Timeline of Wymondham Abbey
highlighting its resilience, adaptability, and enduring significance.
Wymondham is an ancient settlement located where the route between Norwich and Thetford crosses the River Tiffey. By about 950 AD, a stone-built Saxon church stands on the site of the present building. This may be a ‘minster’ serving the small town and surrounding villages. This strange stone face may come from that first church.
William d’Aubigny, the new Norman landowner, founds a monastery at Wymondham. This is a Benedictine Priory, a ‘daughter house’ of St Alban’s Abbey. The church is built of stone from Caen in Normandy and takes about fifty years to complete. It is shared by the monks and townspeople.
A Church Divided
Frequent disputes arise between monks and townspeople over the use of the church. The Pope rules that the monks shall have eastern half of the church, south aisle and south-west tower. The rest will belong to the people as their parish church, led by a Vicar who is not a monk.
The original central tower becomes unstable and the monks build a tall new tower for their bells. Further disputes arise and the parishioners build an even taller tower at the west end to house their bells. In 1448, the Priory becomes an Abbey, independent of St Alban’s.
A Church Enhanced
Ambitious improvements to the church reflect prosperous times in East Anglia. The enlarged north aisle now houses a Lady Chapel and several smaller chapels. The nave is raised in height with a magnificent angel roof. New clerestory (‘clear storey’) windows flood the building with light.
Dissolution of the Monasteries
King Henry VIII, now declared head of the church in England, decides to close every monastery in the land. The Wymondham monks surrender their lands and buildings to the king’s agents. The monks’ church is gradually demolished and only the parish church (the present building) survives.
Enclosures of common land by the rich cause widespread hardship and unrest in the countryside. Wymondham yeomen Robert and William Kett are persuaded to lead a revolt. Some 16,000 armed men march on Norwich but are defeated in battle. William Kett is hanged from the Abbey tower, his brother at Norwich Castle.
Under King Edward VI and Queen Elizabeth I, Protestant ideas transform church life and worship. Services are simplified and conducted in English, not Latin. Stone altars, statues, stained glass windows, painted screens and vestments are removed and paintings whitewashed or scrubbed off the walls.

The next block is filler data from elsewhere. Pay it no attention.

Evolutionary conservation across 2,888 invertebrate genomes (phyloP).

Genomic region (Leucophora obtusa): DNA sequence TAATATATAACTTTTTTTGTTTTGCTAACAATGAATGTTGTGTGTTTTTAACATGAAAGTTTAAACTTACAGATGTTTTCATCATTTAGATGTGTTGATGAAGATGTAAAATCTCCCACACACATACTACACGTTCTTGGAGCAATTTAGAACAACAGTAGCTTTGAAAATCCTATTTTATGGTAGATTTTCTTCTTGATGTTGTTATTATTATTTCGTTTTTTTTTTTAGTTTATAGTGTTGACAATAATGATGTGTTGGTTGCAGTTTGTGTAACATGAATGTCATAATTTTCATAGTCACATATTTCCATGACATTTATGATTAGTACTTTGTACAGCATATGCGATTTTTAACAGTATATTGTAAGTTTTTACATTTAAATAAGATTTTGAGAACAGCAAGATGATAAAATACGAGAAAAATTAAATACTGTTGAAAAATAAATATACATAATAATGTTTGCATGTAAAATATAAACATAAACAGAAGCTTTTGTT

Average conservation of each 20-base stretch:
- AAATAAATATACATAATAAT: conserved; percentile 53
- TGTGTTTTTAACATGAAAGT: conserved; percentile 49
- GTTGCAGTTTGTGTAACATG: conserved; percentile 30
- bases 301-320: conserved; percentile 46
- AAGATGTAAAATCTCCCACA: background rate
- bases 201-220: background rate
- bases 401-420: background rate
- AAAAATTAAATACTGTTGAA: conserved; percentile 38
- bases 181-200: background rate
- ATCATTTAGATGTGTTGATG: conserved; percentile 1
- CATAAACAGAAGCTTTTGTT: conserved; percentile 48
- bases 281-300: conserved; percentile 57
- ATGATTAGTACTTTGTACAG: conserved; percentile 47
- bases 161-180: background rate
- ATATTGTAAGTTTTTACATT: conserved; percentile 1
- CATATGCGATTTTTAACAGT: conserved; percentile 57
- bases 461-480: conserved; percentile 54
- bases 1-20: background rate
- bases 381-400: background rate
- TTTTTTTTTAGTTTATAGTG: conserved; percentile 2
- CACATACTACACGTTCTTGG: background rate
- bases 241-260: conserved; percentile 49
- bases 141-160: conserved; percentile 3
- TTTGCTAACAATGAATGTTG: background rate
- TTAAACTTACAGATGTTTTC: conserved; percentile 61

To accommodate a growing population, more pews are added until the church can seat over 1000 people. A large gallery is built at the back in 1717 and in 1793 a new organ is installed there. This organ is still in use though it has been rebuilt and enlarged over time.
The Prodigal Parson
The Revd William Papillon is a long-serving and most generous Vicar. He enlarges the churchyard, plants trees and builds a schoolroom for poor children. He buys the beautiful Abbey Meadow, separated from the graveyard by a ‘ha-ha’. The charitable trust he establishes still supports the work of the church to this day.
The church is in a very poor state of repair. The tower has a huge split in its stonework. The roof timbers, widow glass and many fittings all need attention. A public appeal raises funds for a major restoration project including removal of the west gallery, new furnishings and a stone gallery for the organ.
The Altar Screen
The great gilded screen (reredos, with tester and Crucifixion figures) is a memorial to Wymondham people killed during the Great War. Its famous designer, Sir Ninian Comper, bases it on medieval screens. It features saints with connections to the Abbey, including patrons Our Lady and St Thomas Becket. The screen is constructed in stages and is finished in 1934.
We celebrate the past but look to the future
The Abbey celebrates its 900th anniversary with special events and visits from HRH the Duke of Gloucester and the Archbishop of Canterbury. In the following years the Heritage Lottery and other donors fund a development project, building new spaces and up-to-date facilities for worship, visits and community events. The churchyard is enhanced with a herb garden and wildlife conservation area.